Building Energy Efficiency in European Cities | My Presentation @URBACT Annual Conference in Copenhagen
This is the 3 minutes presentation I held in the plenary session of the 2012 URBACT Annual Conference in Copenhagen last December 3rd.
The subject was Building Energy Efficiency in European Cities and the presentation followed the ones of the other 5 URBACT capitalisation workstream coordinators: Hans Schlappa / Shrinking Cities: Challenges and Opportunities, Alison Partridge / More Jobs Better Cities, Eddy Adams / Supporting Young People Through Social Innovation, Iván Tosics / Against Divided Cities in Europe and Sally Kneeshaw / Motivating Mobility Mindsets.
It was meant to be an introduction before the thematic workshops sessions taking place during the two days conference and, although unexpectedly interrupted by the speech of Commissioner Hahn who had to leave the conference shortly after, I think we succeeded in representing the 6 main issues addressed in a concise and lively way.
In the early seventies the first oil crisis brought the western countries to think about energy as a limited resource. My parents installed double windows on the north side of our flat and aerodynamic became relevant in the design of cars.
A new awareness about mankind environmental footprint on heart began to spread,
but in the end energy consumption continued to rise as the inevitable price to pay for progress and GDP growth.
At the turn of the century, increasing energy prices, approaching depletion of fossil fuels and climate change raised awareness among populations and decision makers
speeding up technological innovation to find new and better energy use patterns.
Today the world of energy supply and consumption has become more and more differentiated, complex and unpredictable,
but at least two things have clearly emerged: the building sector accounts for an average 40% share of primary energy use and – what is even more important – it has by far the greatest energy-saving potential, both in terms of embodied energy and energy consumption.
Increasing awareness of energy-saving potential of the building sector led to definition of several energy efficiency standards,
certifications and assessment processes,
and also to major legislative initiatives at European level, such as the Energy Performance of Buildings Directive (EPBD).
The recent re-cast of the EPBD sets very strict rules for new buildings
witnessing a certain political will to progress in this direction, but it has substantially missed the opportunity to set precise and ambitious targets with regard to retrofitting the existing buildings stock.
As a matter of fact the cities we are going to live in tomorrow are to a very large extend the same cities we are living in today. In many EU countries far too many new buildings have been built in the last decades, despite a rather stable demand, sealing too much soil and creating a situation of oversupply.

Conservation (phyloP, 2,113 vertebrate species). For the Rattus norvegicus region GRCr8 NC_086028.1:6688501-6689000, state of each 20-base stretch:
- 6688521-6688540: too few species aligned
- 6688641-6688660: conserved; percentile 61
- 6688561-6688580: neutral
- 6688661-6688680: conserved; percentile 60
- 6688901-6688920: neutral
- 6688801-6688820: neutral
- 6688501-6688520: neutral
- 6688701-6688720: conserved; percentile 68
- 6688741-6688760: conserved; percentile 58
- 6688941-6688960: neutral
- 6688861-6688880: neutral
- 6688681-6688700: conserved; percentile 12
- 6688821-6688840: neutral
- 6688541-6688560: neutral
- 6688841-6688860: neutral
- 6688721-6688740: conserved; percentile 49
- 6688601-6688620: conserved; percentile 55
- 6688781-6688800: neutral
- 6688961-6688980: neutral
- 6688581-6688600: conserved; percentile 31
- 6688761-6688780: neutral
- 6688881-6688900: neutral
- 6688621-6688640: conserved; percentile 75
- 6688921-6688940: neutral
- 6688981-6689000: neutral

The greatest challenge is represented by increasing energy efficiency in the existing city and the existing building stock!
We were just in the middle of these reflections, when the global financial crisis arrived: subprime crisis,
sovereign debt crisis
and rising of the new world economic powers
challenging the old European civilisation have made the way to a more energy efficient urban environment more difficult, but even more necessary!
Unemployment, poverty, social segregation, slow innovation, decreasing marge of manoeuvre of the nation states in front of the global financial flows… All these threats seems to deserve a much higher degree of priority than urban and environmental issues. Is it really like this? Will we be able to tackle those issues first and take care of our cities when things will be settled?
The experts involved in URBACT Workstream “Building Energy Efficiency in European Cities don’t think so. On the contrary we think that Retrofitting our cities and buildings is the main road to get out of recession as it involves the following dimensions: 1) creating employment that cannot be delocalised; 2) boosting the economy both at national and at local level mobilising a long supply chain; 3) improving social cohesion addressing the worst kind of poverty which is arising in the EU, fuel poverty and addressing segregation in the large housing estates; 4) driving innovation both in components and processes; 5) safeguarding the environment on the way to adaptation to climate change, by cost-efficiently reducing soil sealing, CO2 emissions and demolition waste; and last but not least 6) retrofitting our cities will also strengthen and energise European culture, a cultural model which is largely based on high density urban life in the compact city model – an invaluable and not replicable asset of all small and medium size European cities , which, by the way, are the URBACT cities.
So, we know WHAT we want to do, we know WHY we have to do it and we have also some ideas about HOW to do so, and we would like to share these ideas with you in the sections of our workshop “Building Energy Efficiency in European Cities”
Stimulate retrofitting demand making retrofitting attractive for owners and occupiers (Emilio D’Alessio)
Solving the conflict between heritage value and energy efficiency in buildings and neighbourhoods (Kleopatra Theologidou)
Tackling fuel poverty, reducing the energy bill (Paul Ciniglio)
Sustainable finance tools to boost economy (J Owen Lewis)
Each of them has adopted a specific approach and working method.
- Reports from Copenhagen workshops: 1)What can cities do to improve energy efficiency in historic buildings? By Kleopatra Theologidou (buildingenergyefficiency.wordpress.com)
- Let’s Get (Energy) Fit for the Retrofit Revolution! An URBACT article by Paul Ciniglio (welldesignedandbuilt.com)
- Some notes on the Urbact Conference (atlanticcities.wordpress.com)